Sea History 177 - Winter 2021-2022

Page 10

Five North Carolinas I assume the comment in the recent issue’s “Deck Log” regarding USS North Carolina (ships built in the Philadelphia Navy Yard) referred to the 74-gun ship of the line, built in 1820. Including it in the same sentence as mention of USS New Jersey confused me somewhat, and suggested that the named vessels were of various types (there were six USS Princetons). To add a historical note: There were five vessels put into naval service

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From the Battleship North Carolina Museum: Ships named for the state of North Carolina enjoy a long and proud history. The first USS North Carolina, a 74-gun ship of the line, was launched in Philadelphia, September 1820, and fitted out in Norfolk, Virginia, with Master Commandant Charles W. Morgan in command. A threemasted square-rigger with an overall length of 196 feet 3 inches and beam of 54 feet, she displaced 2,633 tons and carried a complement of 820. As Commodore John Rodgers’s flagship in the Mediterranean from 1825–27, North Carolina symbolized naval might and provided the young republic much-needed prestige and respectability. Her second voyage was in the Pacific Squadron from 1836–39. After that she became a receiving [training] ship and was sold for scrap in 1867. The Confederate States Navy’s 174foot ironclad CSS North Carolina was constructed in Wilmington, North Carolina. Displacing 600 tons, her main battery consisted of four 8-inch guns. She was anchored near the mouth of the Cape Fear River to help keep the port of Wilmington open for blockade runners. She developed leaks and sank in September 1864 near Southport, North Carolina. The second US Navy ship named North Carolina was Armored Cruiser 12, commissioned in 1908 at Norfolk, Virginia. With a length of 504 feet, she displaced 14,500 tons and her designed speed was 22 knots. Her main battery consisted of four 10-inch guns and her secondary of sixteen 6-inch and twenty-two 3-inch rapid-fire guns. Her complement was 38 officers and 821 enlisted men. Her service highlights include bringing home the bodies from USS Maine for burial, convoying troops to and from France during the first

us navy image, nhhc

named North Carolina: four for the US Navy and one Confederate. The other vessels named North Carolina were: the Confederate ironclad, built in Wilmington, NC; the 1908 armored Cruiser 12, built in Norfolk, VA; the 1937 battleship BB-55 built in the Brooklyn Navy Yard; (BB-52 of the same name was canceled); and lastly a nuclear submarine in 2007. Charles Deroko Brooklyn, New York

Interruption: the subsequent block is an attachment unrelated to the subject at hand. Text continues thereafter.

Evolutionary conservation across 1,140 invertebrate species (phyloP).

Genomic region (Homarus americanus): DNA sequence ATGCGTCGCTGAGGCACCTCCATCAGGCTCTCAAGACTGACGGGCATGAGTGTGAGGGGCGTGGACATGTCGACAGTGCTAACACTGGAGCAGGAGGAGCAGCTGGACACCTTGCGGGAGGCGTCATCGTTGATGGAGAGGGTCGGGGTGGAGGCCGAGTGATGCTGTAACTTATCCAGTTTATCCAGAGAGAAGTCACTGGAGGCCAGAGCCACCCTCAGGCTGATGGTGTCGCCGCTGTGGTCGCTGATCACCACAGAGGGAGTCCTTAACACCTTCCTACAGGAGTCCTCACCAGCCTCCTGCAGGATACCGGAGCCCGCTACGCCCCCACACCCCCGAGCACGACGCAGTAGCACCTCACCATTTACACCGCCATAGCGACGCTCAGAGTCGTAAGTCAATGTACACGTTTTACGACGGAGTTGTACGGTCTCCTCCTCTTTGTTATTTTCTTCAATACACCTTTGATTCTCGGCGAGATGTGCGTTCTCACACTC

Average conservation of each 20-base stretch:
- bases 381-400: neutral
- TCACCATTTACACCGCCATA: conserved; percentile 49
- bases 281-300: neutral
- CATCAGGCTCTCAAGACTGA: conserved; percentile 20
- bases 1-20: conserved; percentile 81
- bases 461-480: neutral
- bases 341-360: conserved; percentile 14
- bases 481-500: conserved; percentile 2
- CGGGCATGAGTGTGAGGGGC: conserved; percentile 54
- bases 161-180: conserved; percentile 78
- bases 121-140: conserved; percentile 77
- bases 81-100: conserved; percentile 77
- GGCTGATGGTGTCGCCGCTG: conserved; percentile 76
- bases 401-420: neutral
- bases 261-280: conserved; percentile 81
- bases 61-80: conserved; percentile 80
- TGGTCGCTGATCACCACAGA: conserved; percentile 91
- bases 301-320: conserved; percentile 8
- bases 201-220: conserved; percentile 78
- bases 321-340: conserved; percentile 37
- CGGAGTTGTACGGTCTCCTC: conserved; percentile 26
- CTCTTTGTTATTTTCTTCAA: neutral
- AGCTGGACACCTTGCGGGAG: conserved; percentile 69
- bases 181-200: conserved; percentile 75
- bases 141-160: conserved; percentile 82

The first USS North Carolina (1820) was built in the Philadelphia Naval Shipyard. World War, and catapult launching an AB-2 Curtiss flying boat from her stern on 5 November 1915. Renamed Charlotte in June 1920 so that her name might be used for a new battleship, she was decommissioned in February 1921. Battleship 52, designated North Carolina, was never completed. Laid down in 1920, work halted three years later under terms of the 1922 Treaty for the Limitation of Naval Armament. Battleship North Carolina (BB-55) was built at the New York Navy Yard and launched on 13 June 1940. During WWII, North Carolina participated in every major naval offensive in the Pacific area of operations and earned 15 battle stars. courtesy battleship north carolina

there for a tall ships festival. Chibley also endeared herself to the crew. One crewmember was assigned to feed her—including treats—lest everyone try to sneak her scraps of their dinner. If Chibley visited your bunk for a nap, it was a sign she had accepted you as a member of the ship’s crew. After a lifetime of international adventures, Chibley died in November 2011, in Lunenburg, Nova Scotia. She left big paw prints to fill and Picton Castle has had a number of cats aboard since, but none with the same length of service as hers. Maggie Ostler Lunenburg, Nova Scotia

Battleship North Carolina (BB-55) is now a museum & memorial in Wilmington, NC. Finally, the attack submarine North Carolina (SSN 777) was commissioned on 3 May 2008 in Wilmington, NC. At 377 feet in length, she displaces 7,800 tons submerged and carries a complement of 134. Her maximum designed submerged speed is 25+ knots. Her armament includes 12 vertical launch system tubes, four 21-inch torpedo tubes, tomahawk missiles, and Mk-48 advanced capability torpedoes, advanced mobile mines, and unmanned undersea vehicles. SEA HISTORY 177, WINTER 2021–22

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